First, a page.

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The school bullies // HIGHER EDUCATION

Published Jul. 6, 2006

The Legislature is making real progress toward strengthening Florida's public universities, giving them more money and greater flexibility. But if the Senate has its way, those gains will be blunted by meddling and micromanagement _ the very things the Legislature had vowed to avoid.

The Senate Higher Education Committee has approved a bill that would give each university some discretion in deciding how much tuition to charge, but only if they all submit to inflexible rules designed to get students in and out in four years. The universities can be financially pummeled if they don't go along.

Granted, there ought to be a limit to how long taxpayers should subsidize a student's pursuit of higher education. But a university ought to have the flexibility to set those rules based on the special needs of its student population. After all, each campus is a little different.

This one-size-fits-all approach is the product of University of Florida President John Lombardi's goal to get more students into classrooms by cycling them out faster. That may work fine in Gainesville, but it doesn't necessarily work at the University of South Florida, where thousands of students work full-time and take longer to get their degrees.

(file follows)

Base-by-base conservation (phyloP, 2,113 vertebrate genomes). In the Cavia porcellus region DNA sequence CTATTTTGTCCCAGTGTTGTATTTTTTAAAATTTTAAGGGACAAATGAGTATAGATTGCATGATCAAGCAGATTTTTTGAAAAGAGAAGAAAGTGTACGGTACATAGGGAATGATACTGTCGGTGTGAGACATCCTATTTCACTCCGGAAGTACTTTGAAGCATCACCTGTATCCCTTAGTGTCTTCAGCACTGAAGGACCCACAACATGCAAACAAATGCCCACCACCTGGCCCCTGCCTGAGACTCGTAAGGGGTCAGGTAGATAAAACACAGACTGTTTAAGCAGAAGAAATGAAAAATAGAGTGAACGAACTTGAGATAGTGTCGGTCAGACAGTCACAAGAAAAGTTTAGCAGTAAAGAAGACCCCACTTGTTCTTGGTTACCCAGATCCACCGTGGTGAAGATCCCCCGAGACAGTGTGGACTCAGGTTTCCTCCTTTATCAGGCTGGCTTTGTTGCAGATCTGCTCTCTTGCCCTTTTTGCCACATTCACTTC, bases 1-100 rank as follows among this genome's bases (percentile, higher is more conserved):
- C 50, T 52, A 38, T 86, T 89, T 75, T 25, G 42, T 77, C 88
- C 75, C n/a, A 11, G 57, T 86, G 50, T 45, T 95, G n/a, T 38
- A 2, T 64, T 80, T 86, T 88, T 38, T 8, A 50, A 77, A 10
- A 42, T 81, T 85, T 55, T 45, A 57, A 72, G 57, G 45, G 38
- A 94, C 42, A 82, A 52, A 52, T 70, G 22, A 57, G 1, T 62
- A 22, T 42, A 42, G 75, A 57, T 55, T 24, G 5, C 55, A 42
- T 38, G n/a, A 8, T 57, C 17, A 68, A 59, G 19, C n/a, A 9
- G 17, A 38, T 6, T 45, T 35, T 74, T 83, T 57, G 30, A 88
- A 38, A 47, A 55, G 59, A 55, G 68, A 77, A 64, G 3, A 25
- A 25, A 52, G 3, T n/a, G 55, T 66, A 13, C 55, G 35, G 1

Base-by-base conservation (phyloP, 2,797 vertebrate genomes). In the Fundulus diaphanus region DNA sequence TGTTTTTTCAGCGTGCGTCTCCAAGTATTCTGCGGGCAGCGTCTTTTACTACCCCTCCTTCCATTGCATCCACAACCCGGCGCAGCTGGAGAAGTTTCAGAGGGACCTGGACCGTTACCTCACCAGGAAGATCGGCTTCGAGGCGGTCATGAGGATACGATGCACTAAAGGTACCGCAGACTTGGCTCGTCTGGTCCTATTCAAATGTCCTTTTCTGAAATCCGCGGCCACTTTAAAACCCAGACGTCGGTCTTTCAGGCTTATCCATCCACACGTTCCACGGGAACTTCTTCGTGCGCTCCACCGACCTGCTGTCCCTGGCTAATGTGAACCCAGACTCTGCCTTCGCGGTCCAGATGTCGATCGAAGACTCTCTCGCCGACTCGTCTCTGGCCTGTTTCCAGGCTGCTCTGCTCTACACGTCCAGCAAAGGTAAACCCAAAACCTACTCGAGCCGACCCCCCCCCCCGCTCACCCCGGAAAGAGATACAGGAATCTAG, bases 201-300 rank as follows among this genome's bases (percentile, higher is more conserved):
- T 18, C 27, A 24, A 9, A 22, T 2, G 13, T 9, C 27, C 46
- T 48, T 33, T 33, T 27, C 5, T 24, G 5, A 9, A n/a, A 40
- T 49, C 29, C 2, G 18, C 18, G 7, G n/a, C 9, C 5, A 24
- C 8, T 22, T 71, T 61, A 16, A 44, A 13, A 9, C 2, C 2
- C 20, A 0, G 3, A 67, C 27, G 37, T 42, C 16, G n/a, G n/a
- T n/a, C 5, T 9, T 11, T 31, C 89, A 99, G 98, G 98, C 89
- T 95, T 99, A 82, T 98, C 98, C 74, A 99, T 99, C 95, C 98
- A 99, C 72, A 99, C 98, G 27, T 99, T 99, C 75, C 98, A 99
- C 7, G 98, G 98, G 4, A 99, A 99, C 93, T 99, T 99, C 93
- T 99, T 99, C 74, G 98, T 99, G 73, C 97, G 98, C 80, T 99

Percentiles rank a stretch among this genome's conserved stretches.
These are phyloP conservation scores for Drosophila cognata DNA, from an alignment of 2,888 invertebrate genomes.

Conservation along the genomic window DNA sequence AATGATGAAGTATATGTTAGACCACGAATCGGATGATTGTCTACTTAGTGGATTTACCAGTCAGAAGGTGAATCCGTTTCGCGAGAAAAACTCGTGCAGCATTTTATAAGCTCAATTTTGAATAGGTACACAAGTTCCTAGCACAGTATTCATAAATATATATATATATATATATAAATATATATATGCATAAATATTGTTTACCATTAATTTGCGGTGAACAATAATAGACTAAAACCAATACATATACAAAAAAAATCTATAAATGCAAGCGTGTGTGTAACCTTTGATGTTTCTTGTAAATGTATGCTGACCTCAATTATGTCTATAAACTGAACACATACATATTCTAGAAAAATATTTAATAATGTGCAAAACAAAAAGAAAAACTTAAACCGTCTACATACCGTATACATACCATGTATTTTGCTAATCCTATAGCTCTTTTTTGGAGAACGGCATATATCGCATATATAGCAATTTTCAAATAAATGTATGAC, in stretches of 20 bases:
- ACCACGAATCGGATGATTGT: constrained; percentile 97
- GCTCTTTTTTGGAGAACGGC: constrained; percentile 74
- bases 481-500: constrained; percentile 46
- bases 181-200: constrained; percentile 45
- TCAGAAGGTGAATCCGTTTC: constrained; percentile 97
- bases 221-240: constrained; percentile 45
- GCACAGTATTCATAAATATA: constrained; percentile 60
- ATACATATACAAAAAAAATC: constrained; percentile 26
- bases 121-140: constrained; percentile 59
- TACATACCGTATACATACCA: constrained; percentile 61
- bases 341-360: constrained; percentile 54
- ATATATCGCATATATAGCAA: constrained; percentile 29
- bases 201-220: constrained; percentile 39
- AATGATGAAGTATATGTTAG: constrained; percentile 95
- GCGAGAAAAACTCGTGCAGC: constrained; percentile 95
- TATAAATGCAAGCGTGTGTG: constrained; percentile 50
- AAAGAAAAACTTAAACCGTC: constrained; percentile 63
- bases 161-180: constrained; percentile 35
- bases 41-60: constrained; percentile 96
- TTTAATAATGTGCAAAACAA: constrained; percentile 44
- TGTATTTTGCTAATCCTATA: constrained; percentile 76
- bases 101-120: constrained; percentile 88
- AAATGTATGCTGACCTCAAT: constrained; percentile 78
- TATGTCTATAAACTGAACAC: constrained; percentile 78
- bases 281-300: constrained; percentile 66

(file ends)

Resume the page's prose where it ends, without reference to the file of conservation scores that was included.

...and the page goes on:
This approach runs counter to the growing philosophy inherent in much of the rest of the higher education bill, whichseeks to give each university president more power over his or her domain.

USF President Betty Castor, for example, points out that she cannot sign contracts, hire architects or even name a building after someone without the approval of the Board of Regents. That's an intolerable situation that a bill sponsored by Rep. Jim Davis, D-Tampa, seeks to fix.

Davis wants to give the universities even wider latitude in raising tuition, allowing them to seek up to 30 percent more over five years rather than a one-time maximum increase of 10 percent as proposed by the House leadership. While his approach is better, either one is preferable to what the Senate is doing.

Castor accurately describes the Senate bill as "page after page of statutory language that would tell us exactly how to operate" in "the most prescriptive language." That has always been the Legislature's way, but that approach was supposed to change this year. Old habits die hard.

The Senate bill is being driven by Lombardi's legislative buddy, George Kirkpatrick, chairman of the Senate Higher Education Committee, who happens to hail from Gainesville. It's odd that Lombardi would help craft legislation that ties the hands of his fellow university presidents, since he had a fit last year over the Board of Regents trying to tell him what to do. He apparently doesn't mind Tallahassee meddling as long as it goes his way.

Still, Lombardi has a strong ally in Kirkpatrick, who wields considerable influence over higher education matters. But his Senate colleagues, especially those from the Tampa Bay area, need to help him understand that what's best for Gainesville isn't necessarily best for the rest of Florida.